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Analyst: Weak Macro Data Can Obscure Local Opportunities
Don’t overlook opportunities just because macro-level numbers suggest the market isn’t performing well.
Investors can and should closely evaluate the macro trends, considering population growth, job growth, household formation, income levels, and all the other major metrics.
But investors also need to dig under the surface, according to John Chang, National Director of Research and Advisory Services, Marcus & Millichap.
“As a friend of mine says, ‘Use a shovel, not a rake’ ” Chang said.
Chang said he encourages investors to look at macro-level factors when choosing market opportunities, but also, “not to overlook opportunities just because the macro-level numbers suggest the market isn’t performing well.
“By the same token, there are some markets that have really strong macro-level drivers, but they still may have poorly performing sub-markets.”
Population growth is a primary macro data point, he said.
“Investors often lock in on the strongest growth markets as a jump-off point for their investment strategies and aligning with that there has been a distinct increase in the flow of capital to the strongest population growth markets,” he said, pointing out those are mostly in the Sunbelt, including the southeast, the south, and the southwest.
But the two main markets in the mountain states, Salt Lake City and Denver are also up there, according to Marcus & Millichap.
For example, in 2010, these states comprised about 21% of the total commercial real estate sales dollar volume. By 2019, the dollar volume share going to those states was up to 27%.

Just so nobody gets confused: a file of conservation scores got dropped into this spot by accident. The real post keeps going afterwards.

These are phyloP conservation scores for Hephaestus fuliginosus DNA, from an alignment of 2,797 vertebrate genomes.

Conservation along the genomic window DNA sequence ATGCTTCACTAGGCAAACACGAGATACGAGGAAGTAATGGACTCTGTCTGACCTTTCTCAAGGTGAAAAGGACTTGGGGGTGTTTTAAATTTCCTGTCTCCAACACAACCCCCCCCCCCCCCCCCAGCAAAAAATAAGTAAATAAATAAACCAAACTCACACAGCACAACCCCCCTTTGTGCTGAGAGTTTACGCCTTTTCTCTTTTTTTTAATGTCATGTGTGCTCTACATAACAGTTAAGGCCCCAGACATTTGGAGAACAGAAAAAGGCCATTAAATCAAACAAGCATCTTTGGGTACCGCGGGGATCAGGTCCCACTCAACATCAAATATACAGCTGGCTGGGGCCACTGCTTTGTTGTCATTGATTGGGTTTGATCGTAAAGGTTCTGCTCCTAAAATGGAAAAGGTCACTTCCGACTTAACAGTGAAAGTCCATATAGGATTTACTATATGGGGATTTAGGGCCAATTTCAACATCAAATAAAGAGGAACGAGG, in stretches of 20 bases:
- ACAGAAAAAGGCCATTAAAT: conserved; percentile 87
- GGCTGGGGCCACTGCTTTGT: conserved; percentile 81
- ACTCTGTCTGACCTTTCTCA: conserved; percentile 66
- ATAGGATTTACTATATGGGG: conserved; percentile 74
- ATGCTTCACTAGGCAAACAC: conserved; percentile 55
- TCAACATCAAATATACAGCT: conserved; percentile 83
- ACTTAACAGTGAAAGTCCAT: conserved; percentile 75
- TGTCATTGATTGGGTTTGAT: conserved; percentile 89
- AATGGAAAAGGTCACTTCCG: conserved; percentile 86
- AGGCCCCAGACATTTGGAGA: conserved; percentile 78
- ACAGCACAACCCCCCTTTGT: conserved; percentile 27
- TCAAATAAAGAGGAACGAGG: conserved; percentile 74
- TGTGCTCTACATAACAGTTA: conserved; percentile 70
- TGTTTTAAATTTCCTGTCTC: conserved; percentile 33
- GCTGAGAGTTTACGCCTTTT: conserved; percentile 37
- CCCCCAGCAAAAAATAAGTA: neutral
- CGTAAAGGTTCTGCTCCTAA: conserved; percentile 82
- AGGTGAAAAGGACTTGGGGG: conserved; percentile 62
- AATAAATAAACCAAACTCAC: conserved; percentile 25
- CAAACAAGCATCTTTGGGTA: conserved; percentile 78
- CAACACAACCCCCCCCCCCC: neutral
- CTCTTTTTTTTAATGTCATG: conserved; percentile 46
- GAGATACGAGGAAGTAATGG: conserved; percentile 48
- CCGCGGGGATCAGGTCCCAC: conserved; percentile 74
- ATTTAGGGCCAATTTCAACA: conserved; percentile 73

Then as southward migration surged through the pandemic, this region’s share of commercial real estate dollar volume pushed up to the 34% range.
That wave of capital was a significant factor driving down Sunbelt cap rates in 2021 and ’22.
“Then as the Federal Reserve raised interest rates last year, the transaction flow ebbed and the share of investment capital to the Sunbelt receded to about 31%,” Chang said. The point is, “Capital has been following the population,” he said.
Chang said when he shows a map with dots on markets with population growth, some investors “are actually seeing giant bull’s eyes, but I have to remind them that there’s a lot more to the equation than just finding the fastest growing metros.”
Chang said some markets have fantastic growth on a macro level but still have significant local nuances that drive performance and opportunity
“By the same token, investors often look past metros that have weaker macro-level indicators, and as a result, those investors miss out on opportunities.”
Portland, Ore., is another example, albeit an “extreme” one, Chang said.
Its population has shrunk over the past couple of years and its apartment vacancy rate is a bit soft, up about 70 basis points from Q4 2019.
But when drilling into some of its suburban submarkets, the story is different.
The apartment vacancy rate in the Hillsborough submarket is 70 basis points lower in the first quarter of 2023 from Q4 2019.
The Southwest Portland submarket also has a lower vacancy rate, and the Vancouver submarket vacancy rate is flat compared to 2019.
“Bottom line is, don’t toss out markets just because they have weak macro level numbers, they could still have outperforming sub-markets and assets,” Chang said. “Yes, I’m cherry-picking data for this video but isn’t that what investors should be doing? Cherry-picking the best of the best. Dig under the surface, but remember, keep your eyes on the horizon.”